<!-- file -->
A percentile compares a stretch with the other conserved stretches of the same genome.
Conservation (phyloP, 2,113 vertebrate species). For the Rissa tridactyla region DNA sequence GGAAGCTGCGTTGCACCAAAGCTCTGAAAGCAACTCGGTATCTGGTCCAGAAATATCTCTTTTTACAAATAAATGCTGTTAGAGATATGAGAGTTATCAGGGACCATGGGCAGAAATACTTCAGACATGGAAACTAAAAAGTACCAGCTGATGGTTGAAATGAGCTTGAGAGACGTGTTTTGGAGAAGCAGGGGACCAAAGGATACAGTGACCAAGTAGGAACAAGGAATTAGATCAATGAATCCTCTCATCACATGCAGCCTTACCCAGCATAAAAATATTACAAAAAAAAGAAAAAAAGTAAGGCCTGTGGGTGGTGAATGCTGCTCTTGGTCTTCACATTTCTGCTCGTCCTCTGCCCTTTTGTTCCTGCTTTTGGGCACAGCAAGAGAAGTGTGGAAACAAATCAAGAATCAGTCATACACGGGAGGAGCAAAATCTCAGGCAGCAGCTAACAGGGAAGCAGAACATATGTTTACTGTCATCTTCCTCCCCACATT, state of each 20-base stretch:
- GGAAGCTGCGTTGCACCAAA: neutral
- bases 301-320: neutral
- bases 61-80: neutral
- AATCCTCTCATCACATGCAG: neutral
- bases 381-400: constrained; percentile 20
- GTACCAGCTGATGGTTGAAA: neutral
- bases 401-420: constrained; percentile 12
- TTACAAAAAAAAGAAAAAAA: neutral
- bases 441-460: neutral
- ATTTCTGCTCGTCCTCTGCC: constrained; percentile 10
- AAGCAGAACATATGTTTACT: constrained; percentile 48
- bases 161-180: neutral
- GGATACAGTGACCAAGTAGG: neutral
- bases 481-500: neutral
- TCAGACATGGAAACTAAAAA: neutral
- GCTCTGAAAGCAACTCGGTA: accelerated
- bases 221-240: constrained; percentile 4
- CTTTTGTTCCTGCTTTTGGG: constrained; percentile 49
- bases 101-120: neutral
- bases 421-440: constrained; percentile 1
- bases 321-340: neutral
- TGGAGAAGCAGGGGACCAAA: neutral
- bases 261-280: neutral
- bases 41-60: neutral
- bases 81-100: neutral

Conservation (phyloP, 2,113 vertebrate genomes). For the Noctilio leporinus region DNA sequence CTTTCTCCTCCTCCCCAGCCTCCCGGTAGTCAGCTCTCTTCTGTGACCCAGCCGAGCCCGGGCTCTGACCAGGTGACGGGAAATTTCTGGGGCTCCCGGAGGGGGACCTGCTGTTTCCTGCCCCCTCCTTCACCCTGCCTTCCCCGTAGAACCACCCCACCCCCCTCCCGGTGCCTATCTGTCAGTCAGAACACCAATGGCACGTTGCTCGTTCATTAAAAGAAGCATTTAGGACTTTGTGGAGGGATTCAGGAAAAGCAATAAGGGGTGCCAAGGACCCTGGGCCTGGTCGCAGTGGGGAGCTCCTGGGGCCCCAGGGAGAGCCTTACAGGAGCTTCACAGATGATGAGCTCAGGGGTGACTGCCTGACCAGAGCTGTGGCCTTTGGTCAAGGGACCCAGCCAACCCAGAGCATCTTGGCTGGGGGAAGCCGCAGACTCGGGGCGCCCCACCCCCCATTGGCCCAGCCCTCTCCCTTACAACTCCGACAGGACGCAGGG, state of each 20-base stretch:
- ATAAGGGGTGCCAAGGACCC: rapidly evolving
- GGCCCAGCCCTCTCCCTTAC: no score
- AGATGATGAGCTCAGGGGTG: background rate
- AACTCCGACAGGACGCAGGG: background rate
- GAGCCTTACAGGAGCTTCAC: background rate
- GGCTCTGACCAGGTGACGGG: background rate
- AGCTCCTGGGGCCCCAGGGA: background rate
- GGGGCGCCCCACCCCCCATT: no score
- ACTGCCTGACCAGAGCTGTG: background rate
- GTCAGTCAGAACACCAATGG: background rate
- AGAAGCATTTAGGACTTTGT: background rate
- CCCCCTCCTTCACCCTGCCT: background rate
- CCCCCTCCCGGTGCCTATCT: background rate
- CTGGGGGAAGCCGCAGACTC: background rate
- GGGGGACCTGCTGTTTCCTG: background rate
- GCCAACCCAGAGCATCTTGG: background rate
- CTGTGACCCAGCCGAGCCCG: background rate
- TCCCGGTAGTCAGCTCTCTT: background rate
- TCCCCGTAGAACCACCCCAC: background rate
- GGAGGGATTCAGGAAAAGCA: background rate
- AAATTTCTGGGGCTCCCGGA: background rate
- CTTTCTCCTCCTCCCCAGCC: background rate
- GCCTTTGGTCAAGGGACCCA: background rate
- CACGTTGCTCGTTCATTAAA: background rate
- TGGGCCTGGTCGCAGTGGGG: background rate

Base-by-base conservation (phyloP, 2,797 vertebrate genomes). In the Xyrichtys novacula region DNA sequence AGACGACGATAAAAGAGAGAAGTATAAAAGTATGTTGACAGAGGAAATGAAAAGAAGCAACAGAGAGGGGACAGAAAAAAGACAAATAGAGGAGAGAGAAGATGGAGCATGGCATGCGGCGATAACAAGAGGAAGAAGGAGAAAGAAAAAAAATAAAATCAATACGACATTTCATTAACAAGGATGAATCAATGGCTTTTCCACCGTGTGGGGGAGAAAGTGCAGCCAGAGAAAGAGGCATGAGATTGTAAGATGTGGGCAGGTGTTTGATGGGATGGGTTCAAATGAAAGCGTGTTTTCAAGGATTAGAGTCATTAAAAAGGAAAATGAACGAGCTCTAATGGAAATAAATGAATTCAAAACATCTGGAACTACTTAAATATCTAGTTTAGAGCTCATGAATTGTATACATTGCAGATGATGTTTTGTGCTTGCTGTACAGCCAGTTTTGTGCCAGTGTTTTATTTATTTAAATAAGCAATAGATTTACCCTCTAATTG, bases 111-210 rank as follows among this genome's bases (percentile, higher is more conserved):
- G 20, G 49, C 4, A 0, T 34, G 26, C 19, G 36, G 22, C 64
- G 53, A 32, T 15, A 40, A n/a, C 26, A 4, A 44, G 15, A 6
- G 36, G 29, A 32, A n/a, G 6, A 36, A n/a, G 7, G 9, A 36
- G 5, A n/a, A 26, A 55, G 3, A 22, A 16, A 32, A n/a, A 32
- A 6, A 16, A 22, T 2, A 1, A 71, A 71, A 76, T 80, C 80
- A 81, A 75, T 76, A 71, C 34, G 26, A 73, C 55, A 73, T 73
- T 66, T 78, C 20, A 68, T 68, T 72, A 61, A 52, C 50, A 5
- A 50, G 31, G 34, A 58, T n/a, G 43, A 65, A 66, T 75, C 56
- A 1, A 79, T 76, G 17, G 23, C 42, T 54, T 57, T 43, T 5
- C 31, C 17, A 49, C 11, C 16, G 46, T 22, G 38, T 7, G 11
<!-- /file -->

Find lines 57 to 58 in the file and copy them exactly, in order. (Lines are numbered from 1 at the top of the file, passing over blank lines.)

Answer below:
- G 36, G 29, A 32, A n/a, G 6, A 36, A n/a, G 7, G 9, A 36
- G 5, A n/a, A 26, A 55, G 3, A 22, A 16, A 32, A n/a, A 32